How to deal with a 1-star review
As an attorney at a solo or small law firm, you work hard. Every day, your top priority is to help clients and serve and promote their best interests. While most of your clients are happy with the legal guidance, counsel, and representation you provide, there are bound to be some who – for one reason or another – feel dissatisfied.
While word-of-mouth was previously the primary means by which news of a less-than-satisfied client experience spread, today people are quick to turn to the internet to leave one-star reviews.
Business and legal review sites like Yelp, FindLaw.com, and SuperLawyers.com are often used by legal consumers to research and vet attorneys and law firms. How do client reviews impact your ability to attract new clients?
If a potential client sees that your firm has a handful of reviews, one or two of which are negative, they may be turned off and decide to call and retain a competitor who has dozens of glowing reviews and comments from satisfied clients. It’s really that simple.
When it comes to the quality and quantity of online reviews you and your firm receive, you may think you have little control in managing your reputation. This may be especially true if your practice centers on high-stakes matters like criminal defense or family law where, despite your best efforts, legal outcomes may fall short of clients’ expectations and spur negative online reviews. Thankfully, there are steps you can take to both mitigate the likelihood of receiving negative reviews and increase your number of positive reviews.
Taking control of the review process
In the world of online reviews, it pays to be proactive and develop ways to address issues related to client feedback and online reviews into your existing client service model. For example, taking steps to set realistic client expectations upfront and asking for feedback when you are actively handling a client’s case, may help you avoid receiving a dreaded one-star review in the first place.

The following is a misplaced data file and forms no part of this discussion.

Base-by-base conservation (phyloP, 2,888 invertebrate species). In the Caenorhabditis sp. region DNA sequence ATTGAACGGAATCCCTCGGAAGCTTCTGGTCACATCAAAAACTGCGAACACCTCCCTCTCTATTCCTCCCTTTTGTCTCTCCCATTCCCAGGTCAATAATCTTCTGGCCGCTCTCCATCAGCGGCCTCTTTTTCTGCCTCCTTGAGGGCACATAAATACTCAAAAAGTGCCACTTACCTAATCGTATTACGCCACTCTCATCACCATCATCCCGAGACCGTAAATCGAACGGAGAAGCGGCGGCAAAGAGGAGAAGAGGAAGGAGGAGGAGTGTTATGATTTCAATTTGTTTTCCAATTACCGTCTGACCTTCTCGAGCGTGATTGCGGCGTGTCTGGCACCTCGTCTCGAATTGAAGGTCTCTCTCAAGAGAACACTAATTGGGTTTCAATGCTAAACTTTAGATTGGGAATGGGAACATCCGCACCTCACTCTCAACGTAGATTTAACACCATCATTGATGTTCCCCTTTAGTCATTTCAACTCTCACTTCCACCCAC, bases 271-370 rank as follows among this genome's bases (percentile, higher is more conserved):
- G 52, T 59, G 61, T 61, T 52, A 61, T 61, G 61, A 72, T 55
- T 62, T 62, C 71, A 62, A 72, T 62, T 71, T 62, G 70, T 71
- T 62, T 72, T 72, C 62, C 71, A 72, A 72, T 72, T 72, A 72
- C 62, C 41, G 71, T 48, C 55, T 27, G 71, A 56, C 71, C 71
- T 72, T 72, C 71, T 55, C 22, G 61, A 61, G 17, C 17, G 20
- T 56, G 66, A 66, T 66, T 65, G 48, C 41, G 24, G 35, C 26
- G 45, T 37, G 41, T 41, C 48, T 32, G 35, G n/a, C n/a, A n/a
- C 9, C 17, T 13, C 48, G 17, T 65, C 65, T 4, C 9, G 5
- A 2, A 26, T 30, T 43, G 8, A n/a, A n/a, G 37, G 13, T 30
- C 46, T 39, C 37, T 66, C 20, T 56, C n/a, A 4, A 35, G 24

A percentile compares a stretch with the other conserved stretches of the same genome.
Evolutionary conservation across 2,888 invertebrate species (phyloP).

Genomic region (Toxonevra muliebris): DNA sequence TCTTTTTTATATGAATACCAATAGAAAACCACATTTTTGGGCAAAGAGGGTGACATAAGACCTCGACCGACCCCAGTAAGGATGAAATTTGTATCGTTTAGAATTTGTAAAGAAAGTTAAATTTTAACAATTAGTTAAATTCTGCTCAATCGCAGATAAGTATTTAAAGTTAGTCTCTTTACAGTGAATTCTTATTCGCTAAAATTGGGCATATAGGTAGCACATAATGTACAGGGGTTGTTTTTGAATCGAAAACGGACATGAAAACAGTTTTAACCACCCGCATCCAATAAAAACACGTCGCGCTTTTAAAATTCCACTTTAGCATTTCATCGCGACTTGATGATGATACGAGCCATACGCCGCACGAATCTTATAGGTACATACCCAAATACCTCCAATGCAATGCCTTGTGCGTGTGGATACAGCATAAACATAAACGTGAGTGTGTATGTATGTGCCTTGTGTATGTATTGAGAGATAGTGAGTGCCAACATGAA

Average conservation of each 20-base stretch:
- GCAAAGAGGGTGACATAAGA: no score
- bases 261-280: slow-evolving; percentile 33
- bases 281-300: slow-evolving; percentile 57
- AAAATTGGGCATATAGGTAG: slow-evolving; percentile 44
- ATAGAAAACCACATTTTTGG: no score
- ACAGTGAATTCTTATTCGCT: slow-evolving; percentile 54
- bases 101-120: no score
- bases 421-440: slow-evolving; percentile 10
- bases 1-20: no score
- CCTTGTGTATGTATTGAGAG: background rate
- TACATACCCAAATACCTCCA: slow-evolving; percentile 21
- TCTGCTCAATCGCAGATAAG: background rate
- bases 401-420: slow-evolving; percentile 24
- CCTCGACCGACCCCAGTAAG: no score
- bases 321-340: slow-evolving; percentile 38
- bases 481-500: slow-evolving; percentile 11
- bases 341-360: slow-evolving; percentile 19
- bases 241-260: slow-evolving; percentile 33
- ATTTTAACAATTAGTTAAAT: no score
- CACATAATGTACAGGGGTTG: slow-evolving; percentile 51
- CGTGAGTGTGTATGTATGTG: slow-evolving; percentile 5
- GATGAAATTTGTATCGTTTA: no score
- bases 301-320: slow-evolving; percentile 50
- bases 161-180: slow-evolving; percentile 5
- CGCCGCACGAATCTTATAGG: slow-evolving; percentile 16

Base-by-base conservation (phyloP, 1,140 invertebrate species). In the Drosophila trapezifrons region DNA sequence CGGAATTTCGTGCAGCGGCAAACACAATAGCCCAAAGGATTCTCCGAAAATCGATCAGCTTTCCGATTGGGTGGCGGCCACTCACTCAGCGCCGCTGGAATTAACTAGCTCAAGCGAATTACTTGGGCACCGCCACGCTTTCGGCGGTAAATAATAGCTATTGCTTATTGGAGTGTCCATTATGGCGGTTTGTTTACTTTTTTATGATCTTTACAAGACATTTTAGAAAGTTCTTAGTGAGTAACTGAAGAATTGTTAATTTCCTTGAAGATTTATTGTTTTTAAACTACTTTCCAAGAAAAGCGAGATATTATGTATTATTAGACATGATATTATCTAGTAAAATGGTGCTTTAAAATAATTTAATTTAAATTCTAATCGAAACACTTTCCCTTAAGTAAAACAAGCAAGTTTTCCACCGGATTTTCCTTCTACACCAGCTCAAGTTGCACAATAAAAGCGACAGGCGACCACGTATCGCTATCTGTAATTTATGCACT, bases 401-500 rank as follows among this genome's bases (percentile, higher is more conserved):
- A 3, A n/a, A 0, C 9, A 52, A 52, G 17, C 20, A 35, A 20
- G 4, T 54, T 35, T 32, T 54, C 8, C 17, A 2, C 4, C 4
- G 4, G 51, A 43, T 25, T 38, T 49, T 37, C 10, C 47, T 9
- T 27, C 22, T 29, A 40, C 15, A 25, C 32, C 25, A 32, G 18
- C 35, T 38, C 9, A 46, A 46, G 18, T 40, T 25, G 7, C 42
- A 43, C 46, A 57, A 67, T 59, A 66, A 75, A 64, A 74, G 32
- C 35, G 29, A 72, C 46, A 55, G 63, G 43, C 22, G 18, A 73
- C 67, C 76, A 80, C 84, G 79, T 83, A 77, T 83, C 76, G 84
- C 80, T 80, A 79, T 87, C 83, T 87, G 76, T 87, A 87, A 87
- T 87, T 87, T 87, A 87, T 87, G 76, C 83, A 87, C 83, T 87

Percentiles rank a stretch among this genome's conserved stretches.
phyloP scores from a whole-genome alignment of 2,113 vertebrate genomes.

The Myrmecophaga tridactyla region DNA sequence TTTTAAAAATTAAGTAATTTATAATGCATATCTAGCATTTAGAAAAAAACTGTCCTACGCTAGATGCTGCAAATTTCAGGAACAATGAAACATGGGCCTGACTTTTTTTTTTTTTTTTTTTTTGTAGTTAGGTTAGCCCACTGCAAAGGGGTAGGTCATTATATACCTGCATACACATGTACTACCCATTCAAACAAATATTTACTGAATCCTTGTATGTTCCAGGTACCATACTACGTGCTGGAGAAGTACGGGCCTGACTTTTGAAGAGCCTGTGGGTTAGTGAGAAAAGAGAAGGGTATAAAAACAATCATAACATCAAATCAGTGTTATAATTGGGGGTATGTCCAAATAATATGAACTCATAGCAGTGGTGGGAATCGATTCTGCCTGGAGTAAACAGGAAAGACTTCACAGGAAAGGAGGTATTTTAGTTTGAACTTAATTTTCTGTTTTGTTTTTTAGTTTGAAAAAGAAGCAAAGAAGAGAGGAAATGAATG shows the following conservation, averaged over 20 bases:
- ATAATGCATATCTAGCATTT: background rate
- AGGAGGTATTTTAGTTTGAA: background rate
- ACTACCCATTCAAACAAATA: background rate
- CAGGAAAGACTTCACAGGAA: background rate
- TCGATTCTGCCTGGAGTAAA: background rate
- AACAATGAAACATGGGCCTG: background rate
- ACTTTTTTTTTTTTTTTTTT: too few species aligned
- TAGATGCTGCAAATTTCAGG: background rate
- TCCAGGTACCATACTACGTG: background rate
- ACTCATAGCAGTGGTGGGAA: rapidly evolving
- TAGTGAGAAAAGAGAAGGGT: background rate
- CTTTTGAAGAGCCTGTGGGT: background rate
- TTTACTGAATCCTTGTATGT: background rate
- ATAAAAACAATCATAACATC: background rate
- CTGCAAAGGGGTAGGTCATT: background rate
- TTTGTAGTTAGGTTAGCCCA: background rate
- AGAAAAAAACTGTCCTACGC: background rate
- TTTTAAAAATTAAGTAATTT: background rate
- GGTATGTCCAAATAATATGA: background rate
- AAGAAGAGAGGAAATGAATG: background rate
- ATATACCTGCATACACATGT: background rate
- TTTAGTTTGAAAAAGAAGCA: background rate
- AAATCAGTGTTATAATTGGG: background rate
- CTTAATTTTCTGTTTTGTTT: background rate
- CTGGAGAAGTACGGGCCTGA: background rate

It’s also wise to ask clients who you know are satisfied for reviews. Not only will having a large repository of good reviews be viewed positively by prospective clients, it also helps dilute the influence of any negative reviews you receive.
Sometimes, despite your best efforts, a client may be dissatisfied and choose to leave a one-star review. If this happens, it’s important to keep perspective and a level head. Depending on the nature of the review and your practice area, it may be appropriate to briefly respond to the reviewer. A short comment in which you acknowledge the client’s frustration and invite them to engage with you offline should suffice.
Winning with online reviews
For better or worse, online reviews are something that attorneys at solo and small law firms cannot afford to ignore or leave to chance. To increase the likelihood of being able to drown out negative reviews, attorneys would be wise to develop processes to address issues related to reviews upfront.
Creating opportunities for clients to provide feedback gives you the ability to address their concerns in real-time and hopefully decreases your volume of negative and one-star reviews. Additionally, asking clients for reviews should be part of your client service and engagement process.